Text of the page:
100+ essays on literary topics
I have been reading, very slowly, the short stories of Bruno Schulz, all of which have been collected into one slim paperback. He is one of those 20th century writers who would have written more if it had not been for one or other of the world wars. Schulz, a Polish Jew, was shot dead by a Nazi officer. His stories demand to be read slowly because they are so short. To read them one after another would be like seeing the sights of Rome in a morning. After I had read two or three, I began to think of them as prose poems. Baudelaire’s Spleen de Paris should not be rushed either. I have been reading it now for nearly six months and am less than halfway through. Each of the poems and each of the stories deserves at least as much time to be devoted to it as, say, the Trevi Fountain or the Sistine Chapel. Schulz’s stories take place in a small town that exists partly in Poland and partly in Schulz’s imagination. There is no one word capable of describing them (not an English word anyway: there may be a Polish one). It would have to be something like Polonius’s ‘tragedy, comedy, history, pastoral, pastoral-comical, historical-pastoral, tragical-historical, tragical-comical-historical-pastoral, scene individable, or poem unlimited’ to come anywhere near it. He could be compared to Leskov or Kafka or Hašek, but only in the way that someone sometimes reminds you of someone else. A passing resemblance, nothing more. He is unique.
(Note: dead writers should always be spoken of in the present tense, as a gesture of defiance against SS officers and others like them who don’t realise that writers are immortal.)
I have finished reading Cobbett’s Rural Rides, which has for the last few weeks been my bedtime reading. It is mainly about the price of turnips. ‘The fog prevented me from seeing much of the fields as I came along yesterday; but the fields of swedish turnips that I did see were good; pretty good; though not clean and neat like those in Norfolk.’ There is a sentence like this on nearly every page, which makes it ideal reading at the end of the day. Then you come across something that wakes you up. One of his themes is self-sufficiency and the gradual change from the production of food to feed the people who produce it to the marketing of food to feed other people, leaving the labourers to starve. It is worth quoting one paragraph which begins by regretting the loss of fish-ponds and ends by anticipating surrogate mothers.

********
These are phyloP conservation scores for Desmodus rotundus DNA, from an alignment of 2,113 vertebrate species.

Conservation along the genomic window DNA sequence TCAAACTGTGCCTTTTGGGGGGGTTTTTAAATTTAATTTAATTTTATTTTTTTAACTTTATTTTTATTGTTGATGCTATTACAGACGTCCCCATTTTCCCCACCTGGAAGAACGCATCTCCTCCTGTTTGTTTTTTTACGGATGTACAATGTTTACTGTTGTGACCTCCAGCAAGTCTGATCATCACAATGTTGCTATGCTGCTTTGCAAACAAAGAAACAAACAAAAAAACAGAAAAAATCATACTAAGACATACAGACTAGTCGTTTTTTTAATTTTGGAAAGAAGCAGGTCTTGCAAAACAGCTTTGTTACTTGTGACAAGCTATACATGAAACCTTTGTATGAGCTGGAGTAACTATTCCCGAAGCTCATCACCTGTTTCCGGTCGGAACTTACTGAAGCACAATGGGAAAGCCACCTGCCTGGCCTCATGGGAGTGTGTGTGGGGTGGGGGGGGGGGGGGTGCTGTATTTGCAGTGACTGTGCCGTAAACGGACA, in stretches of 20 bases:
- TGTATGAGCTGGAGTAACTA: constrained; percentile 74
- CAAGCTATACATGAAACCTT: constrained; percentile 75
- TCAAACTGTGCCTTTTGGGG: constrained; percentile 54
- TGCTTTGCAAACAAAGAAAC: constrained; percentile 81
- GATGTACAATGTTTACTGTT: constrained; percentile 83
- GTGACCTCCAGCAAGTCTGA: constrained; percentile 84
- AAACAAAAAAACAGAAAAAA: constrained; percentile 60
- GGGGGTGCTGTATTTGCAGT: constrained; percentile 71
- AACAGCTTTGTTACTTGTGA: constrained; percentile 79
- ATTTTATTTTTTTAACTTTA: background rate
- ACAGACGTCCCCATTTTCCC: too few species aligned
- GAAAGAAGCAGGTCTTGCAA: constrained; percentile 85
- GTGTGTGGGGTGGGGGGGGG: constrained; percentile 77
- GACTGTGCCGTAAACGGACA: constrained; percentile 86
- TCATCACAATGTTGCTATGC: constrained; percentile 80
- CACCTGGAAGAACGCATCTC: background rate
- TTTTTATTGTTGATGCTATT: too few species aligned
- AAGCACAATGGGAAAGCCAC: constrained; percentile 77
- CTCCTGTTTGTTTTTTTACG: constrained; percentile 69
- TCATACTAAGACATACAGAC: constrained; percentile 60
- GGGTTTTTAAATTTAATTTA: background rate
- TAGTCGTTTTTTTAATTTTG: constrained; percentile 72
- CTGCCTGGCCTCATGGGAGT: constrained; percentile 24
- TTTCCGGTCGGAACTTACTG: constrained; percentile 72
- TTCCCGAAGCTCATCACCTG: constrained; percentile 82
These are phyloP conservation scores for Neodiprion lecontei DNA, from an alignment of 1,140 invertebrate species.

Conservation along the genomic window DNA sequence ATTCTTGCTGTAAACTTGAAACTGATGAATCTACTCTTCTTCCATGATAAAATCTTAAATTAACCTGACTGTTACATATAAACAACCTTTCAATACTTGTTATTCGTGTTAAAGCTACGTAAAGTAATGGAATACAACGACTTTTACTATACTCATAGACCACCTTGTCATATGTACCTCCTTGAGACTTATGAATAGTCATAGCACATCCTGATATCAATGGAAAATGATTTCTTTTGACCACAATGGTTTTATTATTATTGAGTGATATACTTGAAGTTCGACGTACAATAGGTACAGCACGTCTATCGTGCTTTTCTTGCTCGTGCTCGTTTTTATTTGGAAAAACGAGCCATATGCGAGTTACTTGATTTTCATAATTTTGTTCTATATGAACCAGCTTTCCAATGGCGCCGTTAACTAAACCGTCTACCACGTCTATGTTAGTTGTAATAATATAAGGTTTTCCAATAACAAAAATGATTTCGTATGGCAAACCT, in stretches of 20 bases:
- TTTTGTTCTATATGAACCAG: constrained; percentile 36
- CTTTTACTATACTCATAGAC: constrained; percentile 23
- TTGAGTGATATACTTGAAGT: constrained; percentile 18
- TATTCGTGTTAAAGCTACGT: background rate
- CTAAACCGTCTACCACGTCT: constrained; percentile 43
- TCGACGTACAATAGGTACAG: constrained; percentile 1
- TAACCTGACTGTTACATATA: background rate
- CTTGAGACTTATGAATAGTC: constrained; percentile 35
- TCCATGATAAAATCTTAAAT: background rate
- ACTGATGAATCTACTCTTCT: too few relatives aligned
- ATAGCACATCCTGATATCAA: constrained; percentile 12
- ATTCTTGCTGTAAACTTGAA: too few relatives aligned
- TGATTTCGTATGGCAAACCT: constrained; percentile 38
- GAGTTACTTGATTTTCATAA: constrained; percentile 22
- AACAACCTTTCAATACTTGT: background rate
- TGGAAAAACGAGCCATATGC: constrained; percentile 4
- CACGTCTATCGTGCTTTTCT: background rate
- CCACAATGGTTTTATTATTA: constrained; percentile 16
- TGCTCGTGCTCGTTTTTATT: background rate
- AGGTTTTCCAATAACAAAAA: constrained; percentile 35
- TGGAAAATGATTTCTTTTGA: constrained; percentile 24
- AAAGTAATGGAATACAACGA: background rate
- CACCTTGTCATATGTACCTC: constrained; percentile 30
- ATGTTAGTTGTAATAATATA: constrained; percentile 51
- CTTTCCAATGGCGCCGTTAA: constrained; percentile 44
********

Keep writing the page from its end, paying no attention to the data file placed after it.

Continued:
‘Mr Chamberlayne has caused the ancient fish-ponds, at Nestley Abbey, to be “reclaimed” as they call it. What a loss, what a national loss, there has been in this way, and in the article of water fowl! I am quite satisfied that, in these two articles and in that of rabbits, the nation has lost, has had annihilated (within the last 250 years) food sufficient for two days in the week, on an average, taking the year throughout. These are things too which cost so little labour! You can see the marks of old fish-ponds in thousands and thousands of places. I have noticed, I dare say, five hundred, since I left home. A trifling expense would, in most cases, restore them; but, now-a-days, all is looked for at shops: all is to be had by trafficking: scarcely anyone thinks of providing for his own wants out of his own land and other his own domestic means. To buy the thing, ready made, is the taste of the day; thousands, who are housekeepers, buy their dinners ready cooked: nothing is so common as to rent breasts for children to suck: a man actually advertised, in the London papers, about two months ago, to supply childless husbands with heirs! In this case, the articles were, of course, to be ready made; for to make them “to order” would be the devil of a business; though, in desperate cases, even this is, I believe, sometimes resorted to.’
Cobbett wrote that in October 1826. I wish I had made a note too of the passage in which he laments the growing fashion for speed. Travelling slowly, he says, is an aid to thought. It made me wonder whether a plausible link could be made between the characteristic prose style of a given period and speed of travel. Cobbett’s style, which could be described as ambulatory, is a joy compared, say, to this by the philosopher Galen Strawson in Volume 35 Number 18 of the London Review of Books.
‘One way to characterise this is to start from the Locke-Hume idea that when we observe causation, we can only ever observe regularity, not causal power as such. One can plausibly extend this into the – broadly speaking – Kantian view that when we make epistemic contact with any concrete reality X other than our own current experience, we can only ever have access to an appearance of X, an appearance that is necessarily a function not only of how X is, in itself, but also of how X affects us given how we are in ourselves, given, in particular, our sensory-intellectual constitution.’
The next time anyone asks me how I feel in myself, I will know what to say.
Coming soon – Samuel Beckett’s Debt to Maurice Maeterlinck – read it here on 16 October.
Fortnightly essays alternate with the Reader’s Diary.
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